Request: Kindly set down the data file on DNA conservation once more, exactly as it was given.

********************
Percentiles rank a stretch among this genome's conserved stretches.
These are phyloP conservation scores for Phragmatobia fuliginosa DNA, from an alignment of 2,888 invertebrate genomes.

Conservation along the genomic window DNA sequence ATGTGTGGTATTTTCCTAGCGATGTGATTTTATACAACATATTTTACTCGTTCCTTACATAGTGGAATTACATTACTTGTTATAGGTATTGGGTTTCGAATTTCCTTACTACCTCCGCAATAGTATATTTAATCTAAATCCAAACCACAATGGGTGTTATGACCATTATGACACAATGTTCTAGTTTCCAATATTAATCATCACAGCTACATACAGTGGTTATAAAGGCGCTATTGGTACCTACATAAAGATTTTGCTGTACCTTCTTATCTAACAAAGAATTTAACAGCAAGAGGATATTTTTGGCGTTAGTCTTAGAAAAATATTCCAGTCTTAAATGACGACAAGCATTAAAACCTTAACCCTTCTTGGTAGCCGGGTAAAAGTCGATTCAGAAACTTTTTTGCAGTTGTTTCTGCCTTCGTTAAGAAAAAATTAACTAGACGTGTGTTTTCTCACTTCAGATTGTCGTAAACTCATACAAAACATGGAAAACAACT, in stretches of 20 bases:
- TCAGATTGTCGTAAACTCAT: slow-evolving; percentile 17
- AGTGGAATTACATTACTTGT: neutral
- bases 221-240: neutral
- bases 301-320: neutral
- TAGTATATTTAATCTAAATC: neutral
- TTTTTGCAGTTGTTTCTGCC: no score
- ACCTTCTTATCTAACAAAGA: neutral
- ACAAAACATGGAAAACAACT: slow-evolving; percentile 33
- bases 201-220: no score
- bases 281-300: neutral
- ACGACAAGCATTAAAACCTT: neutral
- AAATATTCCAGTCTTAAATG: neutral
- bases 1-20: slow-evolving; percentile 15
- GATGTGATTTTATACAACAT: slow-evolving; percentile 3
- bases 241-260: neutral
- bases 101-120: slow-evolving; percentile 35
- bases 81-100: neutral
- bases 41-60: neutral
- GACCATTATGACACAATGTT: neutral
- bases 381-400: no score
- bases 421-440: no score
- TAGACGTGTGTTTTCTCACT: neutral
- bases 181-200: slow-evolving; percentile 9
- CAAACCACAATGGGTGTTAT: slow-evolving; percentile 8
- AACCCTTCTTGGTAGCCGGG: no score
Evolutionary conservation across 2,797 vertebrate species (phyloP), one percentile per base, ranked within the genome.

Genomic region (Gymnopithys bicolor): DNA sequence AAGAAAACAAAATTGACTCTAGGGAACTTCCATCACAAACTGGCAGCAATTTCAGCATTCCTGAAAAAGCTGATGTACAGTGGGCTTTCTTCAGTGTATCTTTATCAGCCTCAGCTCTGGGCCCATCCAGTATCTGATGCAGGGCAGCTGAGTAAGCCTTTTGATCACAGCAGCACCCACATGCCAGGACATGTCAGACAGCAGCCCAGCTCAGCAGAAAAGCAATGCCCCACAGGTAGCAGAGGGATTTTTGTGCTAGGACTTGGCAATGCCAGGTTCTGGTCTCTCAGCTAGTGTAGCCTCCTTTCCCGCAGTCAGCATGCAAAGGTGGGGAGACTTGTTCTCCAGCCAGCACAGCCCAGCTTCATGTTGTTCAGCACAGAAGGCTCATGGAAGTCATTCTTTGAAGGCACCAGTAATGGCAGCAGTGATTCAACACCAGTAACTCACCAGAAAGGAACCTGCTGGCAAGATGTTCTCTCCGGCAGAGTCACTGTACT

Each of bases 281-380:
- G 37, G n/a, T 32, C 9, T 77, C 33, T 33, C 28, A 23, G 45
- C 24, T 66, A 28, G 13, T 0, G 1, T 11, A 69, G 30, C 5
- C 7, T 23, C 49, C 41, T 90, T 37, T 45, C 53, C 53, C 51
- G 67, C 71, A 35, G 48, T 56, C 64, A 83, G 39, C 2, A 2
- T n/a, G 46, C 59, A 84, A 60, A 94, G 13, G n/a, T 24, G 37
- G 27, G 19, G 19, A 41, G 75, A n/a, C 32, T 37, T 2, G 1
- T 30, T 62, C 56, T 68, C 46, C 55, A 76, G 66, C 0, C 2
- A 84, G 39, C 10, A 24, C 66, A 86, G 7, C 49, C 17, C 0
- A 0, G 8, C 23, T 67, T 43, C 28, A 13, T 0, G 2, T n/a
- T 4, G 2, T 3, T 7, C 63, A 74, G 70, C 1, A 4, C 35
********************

Percentiles rank a stretch among this genome's conserved stretches.
These are phyloP conservation scores for Phragmatobia fuliginosa DNA, from an alignment of 2,888 invertebrate genomes.

Conservation along the genomic window DNA sequence ATGTGTGGTATTTTCCTAGCGATGTGATTTTATACAACATATTTTACTCGTTCCTTACATAGTGGAATTACATTACTTGTTATAGGTATTGGGTTTCGAATTTCCTTACTACCTCCGCAATAGTATATTTAATCTAAATCCAAACCACAATGGGTGTTATGACCATTATGACACAATGTTCTAGTTTCCAATATTAATCATCACAGCTACATACAGTGGTTATAAAGGCGCTATTGGTACCTACATAAAGATTTTGCTGTACCTTCTTATCTAACAAAGAATTTAACAGCAAGAGGATATTTTTGGCGTTAGTCTTAGAAAAATATTCCAGTCTTAAATGACGACAAGCATTAAAACCTTAACCCTTCTTGGTAGCCGGGTAAAAGTCGATTCAGAAACTTTTTTGCAGTTGTTTCTGCCTTCGTTAAGAAAAAATTAACTAGACGTGTGTTTTCTCACTTCAGATTGTCGTAAACTCATACAAAACATGGAAAACAACT, in stretches of 20 bases:
- TCAGATTGTCGTAAACTCAT: slow-evolving; percentile 17
- AGTGGAATTACATTACTTGT: neutral
- bases 221-240: neutral
- bases 301-320: neutral
- TAGTATATTTAATCTAAATC: neutral
- TTTTTGCAGTTGTTTCTGCC: no score
- ACCTTCTTATCTAACAAAGA: neutral
- ACAAAACATGGAAAACAACT: slow-evolving; percentile 33
- bases 201-220: no score
- bases 281-300: neutral
- ACGACAAGCATTAAAACCTT: neutral
- AAATATTCCAGTCTTAAATG: neutral
- bases 1-20: slow-evolving; percentile 15
- GATGTGATTTTATACAACAT: slow-evolving; percentile 3
- bases 241-260: neutral
- bases 101-120: slow-evolving; percentile 35
- bases 81-100: neutral
- bases 41-60: neutral
- GACCATTATGACACAATGTT: neutral
- bases 381-400: no score
- bases 421-440: no score
- TAGACGTGTGTTTTCTCACT: neutral
- bases 181-200: slow-evolving; percentile 9
- CAAACCACAATGGGTGTTAT: slow-evolving; percentile 8
- AACCCTTCTTGGTAGCCGGG: no score
Evolutionary conservation across 2,797 vertebrate species (phyloP), one percentile per base, ranked within the genome.

Genomic region (Gymnopithys bicolor): DNA sequence AAGAAAACAAAATTGACTCTAGGGAACTTCCATCACAAACTGGCAGCAATTTCAGCATTCCTGAAAAAGCTGATGTACAGTGGGCTTTCTTCAGTGTATCTTTATCAGCCTCAGCTCTGGGCCCATCCAGTATCTGATGCAGGGCAGCTGAGTAAGCCTTTTGATCACAGCAGCACCCACATGCCAGGACATGTCAGACAGCAGCCCAGCTCAGCAGAAAAGCAATGCCCCACAGGTAGCAGAGGGATTTTTGTGCTAGGACTTGGCAATGCCAGGTTCTGGTCTCTCAGCTAGTGTAGCCTCCTTTCCCGCAGTCAGCATGCAAAGGTGGGGAGACTTGTTCTCCAGCCAGCACAGCCCAGCTTCATGTTGTTCAGCACAGAAGGCTCATGGAAGTCATTCTTTGAAGGCACCAGTAATGGCAGCAGTGATTCAACACCAGTAACTCACCAGAAAGGAACCTGCTGGCAAGATGTTCTCTCCGGCAGAGTCACTGTACT

Each of bases 281-380:
- G 37, G n/a, T 32, C 9, T 77, C 33, T 33, C 28, A 23, G 45
- C 24, T 66, A 28, G 13, T 0, G 1, T 11, A 69, G 30, C 5
- C 7, T 23, C 49, C 41, T 90, T 37, T 45, C 53, C 53, C 51
- G 67, C 71, A 35, G 48, T 56, C 64, A 83, G 39, C 2, A 2
- T n/a, G 46, C 59, A 84, A 60, A 94, G 13, G n/a, T 24, G 37
- G 27, G 19, G 19, A 41, G 75, A n/a, C 32, T 37, T 2, G 1
- T 30, T 62, C 56, T 68, C 46, C 55, A 76, G 66, C 0, C 2
- A 84, G 39, C 10, A 24, C 66, A 86, G 7, C 49, C 17, C 0
- A 0, G 8, C 23, T 67, T 43, C 28, A 13, T 0, G 2, T n/a
- T 4, G 2, T 3, T 7, C 63, A 74, G 70, C 1, A 4, C 35